Stegosaurus facts for kids, students and adults. Let’s learn about this curious looking dinosaur of the Jurassic period!
- This page is part of our Dinosaur Facts series.
- You can find out about many other amazing dinosaurs here: List of Dinosaurs.
Stegosaurus Facts for Kids, Students and Adults
With two rows of big bony plates running along its back, and a cluster of lethal spikes at the end of its tail, Stegosaurus certainly was a distinctive dinosaur.
Although smaller than huge sauropods such as Apatosaurus and Diplodocus, it would still have towered over a man and weighed as much as a big car.
Stegosaurus had a small, flat head and a turtle-like beak. It walked on four legs, and had hoof-like toes.
Its hind legs were much longer than its front legs, giving it a rather odd, ‘head down’ appearance. This would also have meant that it wasn’t very fast-moving. Scientists think that its top speed may have been around 6 or 7 km/h (3.5 or 4.5 mph).
Stegosaurus may have been able to rear up on its longer hind legs while supporting itself with its tail.
Stegosaurus was a herbivore (plant eater). Therefore, if you did happen to find yourself in the Late Jurassic period, you probably wouldn’t have had anything to fear from it. Unless it thought you were a threat, and started swinging that spiked tail around!
(If you want to know more about the Jurassic period, check out this article: Dinosaur Periods.)
What Does Stegosaurus Mean?
Stegosaurus was discovered in the 19th century. At first, paleontologists believed that its plates were positioned flat on its back, much like tiles on a roof. This led to the name ‘Stegosaurus’, which comes from the Greek for “roofed lizard”.
More Than One Species?
Stegosaurus was a member of the Thyreophora, or ‘armored dinosaur’ group of dinosaurs. This group also included the Ankylosaurs.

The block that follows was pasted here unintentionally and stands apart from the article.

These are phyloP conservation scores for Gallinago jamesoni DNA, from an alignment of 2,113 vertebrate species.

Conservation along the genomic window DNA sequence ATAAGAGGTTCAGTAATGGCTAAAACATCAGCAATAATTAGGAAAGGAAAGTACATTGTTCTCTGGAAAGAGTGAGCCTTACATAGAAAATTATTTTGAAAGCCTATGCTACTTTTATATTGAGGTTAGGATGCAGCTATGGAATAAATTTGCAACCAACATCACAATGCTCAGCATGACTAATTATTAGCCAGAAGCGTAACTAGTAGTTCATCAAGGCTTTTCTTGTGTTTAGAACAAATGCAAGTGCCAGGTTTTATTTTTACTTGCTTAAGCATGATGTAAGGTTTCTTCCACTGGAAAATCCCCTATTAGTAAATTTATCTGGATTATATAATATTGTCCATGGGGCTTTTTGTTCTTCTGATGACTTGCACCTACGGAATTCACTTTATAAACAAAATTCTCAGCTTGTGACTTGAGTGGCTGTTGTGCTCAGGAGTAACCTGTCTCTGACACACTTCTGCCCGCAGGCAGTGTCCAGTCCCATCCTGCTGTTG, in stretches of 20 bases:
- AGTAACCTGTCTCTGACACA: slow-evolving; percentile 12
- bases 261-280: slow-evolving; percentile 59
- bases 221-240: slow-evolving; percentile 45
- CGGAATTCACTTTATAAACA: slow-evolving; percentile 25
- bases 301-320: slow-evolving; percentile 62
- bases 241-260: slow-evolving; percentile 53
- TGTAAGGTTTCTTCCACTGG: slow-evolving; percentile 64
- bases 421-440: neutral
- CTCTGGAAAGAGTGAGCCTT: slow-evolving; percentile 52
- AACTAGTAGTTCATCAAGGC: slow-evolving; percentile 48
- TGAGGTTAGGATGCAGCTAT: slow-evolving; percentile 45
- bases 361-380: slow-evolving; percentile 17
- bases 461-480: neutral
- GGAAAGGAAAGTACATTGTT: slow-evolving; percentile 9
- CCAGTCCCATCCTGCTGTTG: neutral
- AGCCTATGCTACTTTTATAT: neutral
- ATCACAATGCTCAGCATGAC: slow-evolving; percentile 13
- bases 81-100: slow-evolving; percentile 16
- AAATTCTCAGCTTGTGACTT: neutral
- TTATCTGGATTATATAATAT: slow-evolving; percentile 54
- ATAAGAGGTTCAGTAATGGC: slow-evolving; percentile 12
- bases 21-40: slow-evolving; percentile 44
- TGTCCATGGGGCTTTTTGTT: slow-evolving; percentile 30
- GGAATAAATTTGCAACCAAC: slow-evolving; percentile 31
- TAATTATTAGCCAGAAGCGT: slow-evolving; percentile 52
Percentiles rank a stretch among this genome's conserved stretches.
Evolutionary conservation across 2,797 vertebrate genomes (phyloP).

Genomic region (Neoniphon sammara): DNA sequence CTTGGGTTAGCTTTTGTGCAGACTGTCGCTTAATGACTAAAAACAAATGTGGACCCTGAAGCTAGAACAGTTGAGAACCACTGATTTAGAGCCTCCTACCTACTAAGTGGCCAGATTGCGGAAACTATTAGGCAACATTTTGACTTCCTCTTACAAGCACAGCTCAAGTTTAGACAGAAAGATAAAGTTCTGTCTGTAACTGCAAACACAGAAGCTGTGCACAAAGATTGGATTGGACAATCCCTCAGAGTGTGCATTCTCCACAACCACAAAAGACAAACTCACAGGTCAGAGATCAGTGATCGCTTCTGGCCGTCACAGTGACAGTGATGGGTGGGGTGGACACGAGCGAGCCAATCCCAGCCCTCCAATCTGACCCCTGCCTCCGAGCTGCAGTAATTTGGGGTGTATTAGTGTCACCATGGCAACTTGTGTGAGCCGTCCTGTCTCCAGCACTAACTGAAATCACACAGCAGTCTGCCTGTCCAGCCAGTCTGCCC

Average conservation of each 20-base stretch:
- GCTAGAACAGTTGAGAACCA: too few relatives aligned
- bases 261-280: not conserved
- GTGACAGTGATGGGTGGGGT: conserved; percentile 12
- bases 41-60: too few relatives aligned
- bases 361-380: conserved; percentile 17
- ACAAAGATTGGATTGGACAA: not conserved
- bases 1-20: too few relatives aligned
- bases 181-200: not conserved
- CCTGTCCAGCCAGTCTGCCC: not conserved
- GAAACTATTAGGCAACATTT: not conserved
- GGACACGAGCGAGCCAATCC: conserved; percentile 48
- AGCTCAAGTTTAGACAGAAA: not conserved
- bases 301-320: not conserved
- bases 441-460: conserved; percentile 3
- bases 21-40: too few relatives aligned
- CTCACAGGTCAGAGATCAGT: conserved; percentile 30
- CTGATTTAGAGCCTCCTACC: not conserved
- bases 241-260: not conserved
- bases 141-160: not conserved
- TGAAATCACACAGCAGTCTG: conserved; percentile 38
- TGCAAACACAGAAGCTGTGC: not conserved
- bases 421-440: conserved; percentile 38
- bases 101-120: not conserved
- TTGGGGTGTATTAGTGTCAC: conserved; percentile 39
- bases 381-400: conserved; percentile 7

Stegosaurus is actually a ‘genus’ rather than an individual species. A genus is a ‘type’ of animal. It can include one or more very similar species.
Over the years there has been a great deal of debate among scientists as to whether there were several different species of Stegosaurus, or just one species which varied in size and appearance.
Currently, the three main recognized species of Stegosaurus are:
- Stegosaurus ungulatus, “hoofed roof lizard”
- Stegosaurus stenops, “narrow-faced roof lizard”
- Stegosaurus sulcatus, “furrowed roof lizard”
All were identified by American paleontologist Othniel Charles Marsh in the late nineteenth century. As more becomes known about Stegosaurus more species may be added – or some may be combined into a single species.
When Was Stegosaurus Alive?
Stegosaurus was alive 150.8 to 155.7 million years ago, during the Jurassic period. Other dinosaurs alive during this period were Apatosaurus, Diplodocus and Brachiosaurus.
(You can find out more about the different periods of the Mesozoic era here: Dinosaur Periods.)
Did Stegosaurus Have Any Predators?
Although it was big and heavily armored, Stegosaurus would have been preyed on by dinosaurs such as Allosaurus and Ceratosaurus.
How Big Was Stegosaurus?
Although Stegosaurus was by no means the biggest dinosaur, compared to most of today’s land animals it was a giant. The largest Stegosaurus grew to around 30 ft. (9 meters) long, and was around 2.75 m (9 ft.) tall.
Stegosaurus weighed around 5,000 kg (5 metric tonnes / 5.5 short tons). African Elephants – the largest land animals of today – are only slightly heavier.
Stegosaurus had two rows of bony plates running down the middle of its back. They started just behind the head and continued almost to the end of the tail.
The plates were made from a hard, bone-like material. They weren’t attached to the skeleton, and grew out from the skin. They are examples of ‘osteoderms’ – bony structures, such as armored scales and plates – that grow in an animal’s skin. Osteoderms are found in many of today’s animals, including crocodiles.
The insides of Stegosaurus’s plates were latticed, with blood vessels running all the way through.
There are many theories as to what the plates were actually for. Were they purely defensive or did they have other uses? One theory is that they helped Stegosaurus keep its body at the correct temperature. The dinosaur could have turned so that its plates were either facing towards or away from the sun. This would either have warmed up, or cooled down, the dinosaur.